Rios JJ, Denton K, Russell J, Kozlitina J, Ferreira CR, Lewanda A, Mayfield JE, Moresco E,Ludwig S, Tang M, Li X, Lyon S, Xie X, Khanshour A, Paria N, Khalid A, Li Y, Feng J, Xu Q, Lu Y, Hammer R, Wise CA, Beutler B. Germline saturation mutagenesis induces new skeletal phenotypes in mice. Journal of Bone and Mineral Research. 2021 April 27 (online ahead of print).
Ferreira CR, Kavanagh D, Oheim R, Zimmerman K, Stürznickel J, Li X, Stabach P, Luke RL, Calderone L, MacKichan C, Wang A, Hutchinson HA, Nelson T, Tommassini SM, Busse B, von Kroge S, Fiedler IAK, Moeckel GW, Carpenter TO, Levine MA, Horwowitz MC, Braddock DT. Response of the ENPP1-deficient skeletal phenotype to oral phosphate supplementation and/or enzyme replacement therapy; comparative studies in humans and mice. Journal of Bone and Mineral Research. 2021;36(5):942-95.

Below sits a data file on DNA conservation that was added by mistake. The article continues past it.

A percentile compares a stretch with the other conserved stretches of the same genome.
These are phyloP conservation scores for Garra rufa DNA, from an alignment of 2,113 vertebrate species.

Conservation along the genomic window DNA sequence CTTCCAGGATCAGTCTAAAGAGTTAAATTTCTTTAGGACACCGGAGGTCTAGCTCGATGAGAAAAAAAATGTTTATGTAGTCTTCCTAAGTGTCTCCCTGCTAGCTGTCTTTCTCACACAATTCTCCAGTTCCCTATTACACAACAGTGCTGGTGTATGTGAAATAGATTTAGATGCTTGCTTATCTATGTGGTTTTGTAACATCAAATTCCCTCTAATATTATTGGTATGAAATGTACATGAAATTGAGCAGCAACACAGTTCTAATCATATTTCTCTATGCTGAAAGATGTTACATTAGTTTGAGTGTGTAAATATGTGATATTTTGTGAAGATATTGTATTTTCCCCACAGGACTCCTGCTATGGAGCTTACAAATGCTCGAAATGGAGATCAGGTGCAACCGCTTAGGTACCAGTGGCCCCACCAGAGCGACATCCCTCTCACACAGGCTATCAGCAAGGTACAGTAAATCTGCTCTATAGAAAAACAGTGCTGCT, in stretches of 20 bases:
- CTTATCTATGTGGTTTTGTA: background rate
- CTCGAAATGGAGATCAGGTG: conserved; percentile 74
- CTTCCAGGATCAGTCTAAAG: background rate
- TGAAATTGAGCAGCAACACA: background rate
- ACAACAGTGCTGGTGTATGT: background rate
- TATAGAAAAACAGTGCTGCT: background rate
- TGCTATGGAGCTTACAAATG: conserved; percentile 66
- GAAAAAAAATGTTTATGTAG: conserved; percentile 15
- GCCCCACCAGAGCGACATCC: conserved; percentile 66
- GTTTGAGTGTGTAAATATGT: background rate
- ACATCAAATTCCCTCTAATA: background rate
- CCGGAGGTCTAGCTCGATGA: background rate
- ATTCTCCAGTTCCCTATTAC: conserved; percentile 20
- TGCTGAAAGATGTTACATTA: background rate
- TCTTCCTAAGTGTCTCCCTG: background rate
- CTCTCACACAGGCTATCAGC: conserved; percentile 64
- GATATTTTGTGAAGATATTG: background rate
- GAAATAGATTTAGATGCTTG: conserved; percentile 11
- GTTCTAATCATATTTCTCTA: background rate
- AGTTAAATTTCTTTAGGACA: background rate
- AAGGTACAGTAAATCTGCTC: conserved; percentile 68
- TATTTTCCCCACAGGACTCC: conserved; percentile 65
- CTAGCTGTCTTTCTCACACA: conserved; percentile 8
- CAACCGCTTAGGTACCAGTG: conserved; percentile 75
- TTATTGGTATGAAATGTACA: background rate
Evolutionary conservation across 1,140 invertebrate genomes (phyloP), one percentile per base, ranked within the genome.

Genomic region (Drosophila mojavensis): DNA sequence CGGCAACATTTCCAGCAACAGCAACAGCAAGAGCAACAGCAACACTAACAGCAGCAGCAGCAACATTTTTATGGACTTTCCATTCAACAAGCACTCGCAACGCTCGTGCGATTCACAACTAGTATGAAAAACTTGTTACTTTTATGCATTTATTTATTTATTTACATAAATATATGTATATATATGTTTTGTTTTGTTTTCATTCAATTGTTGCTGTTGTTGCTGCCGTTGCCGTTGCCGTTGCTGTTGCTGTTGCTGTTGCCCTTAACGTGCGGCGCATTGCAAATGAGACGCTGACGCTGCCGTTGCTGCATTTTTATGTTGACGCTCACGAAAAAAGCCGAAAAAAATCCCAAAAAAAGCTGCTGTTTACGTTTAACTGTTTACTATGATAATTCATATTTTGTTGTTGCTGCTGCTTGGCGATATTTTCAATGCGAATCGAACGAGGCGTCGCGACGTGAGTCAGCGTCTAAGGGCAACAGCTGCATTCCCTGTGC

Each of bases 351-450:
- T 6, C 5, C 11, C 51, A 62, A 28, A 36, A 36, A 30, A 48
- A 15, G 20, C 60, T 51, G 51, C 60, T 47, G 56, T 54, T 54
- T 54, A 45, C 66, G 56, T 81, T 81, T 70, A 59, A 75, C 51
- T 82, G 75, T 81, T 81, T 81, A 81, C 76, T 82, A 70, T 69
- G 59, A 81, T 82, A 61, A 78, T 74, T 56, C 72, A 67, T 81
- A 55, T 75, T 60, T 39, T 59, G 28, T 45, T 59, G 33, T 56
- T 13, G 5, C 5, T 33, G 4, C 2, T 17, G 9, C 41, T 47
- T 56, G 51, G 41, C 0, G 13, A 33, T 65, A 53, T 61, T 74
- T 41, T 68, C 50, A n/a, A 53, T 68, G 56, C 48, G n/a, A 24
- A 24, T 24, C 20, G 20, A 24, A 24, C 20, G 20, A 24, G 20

Ferreira CR, Hackbarth ME, Ziegler SG, Pan KS, Roberts MS, Rosing DR, Whelpley MS, Bryant JC, Macnamara EF, Wang S, Müller K, Hartley I, Chew EY, Corden TE, Jacobsen CM, Holm IA, Rutsch F, Dikoglu E, Chen MY, Mughal Z, Levine MA, Gafni RI, Gahl WA. Prospective phenotyping of long-term survivors of Generalized Arterial Calcification of Infancy (GACI). Genetics in Medicine. 2021;23(2):396-407.
Ziegler S, Gahl WA, Ferreira CR. Generalized Arterial Calcification of Infancy. 2020 Dec 30. In: Pagon RA, Adam MP, Ardinger HH, et al., editors. GeneReviews® [Internet]. Seattle (WA): University of Washington, Seattle; 1993-2014.
Boyce AM, Gafni RI, Ferreira CR. Generalized Arterial Calcification of Infancy: New insights, controversies, and approach to management. Current Osteoporosis Reports. 2020;18(3):232-41.
Cavalcanti DP, Fano V, Mellado C, Lacarrubba-Flores MDJ, Silveira C, Silveira KC, del Pino M, Moresco A, Caino S, Mejía RR, Bruce CG, Lay-Son GR, Ferreira CR. Skeletal dysplasias in Latin America. American Journal of Medical Genetics part C. 2020;184(4):986-995.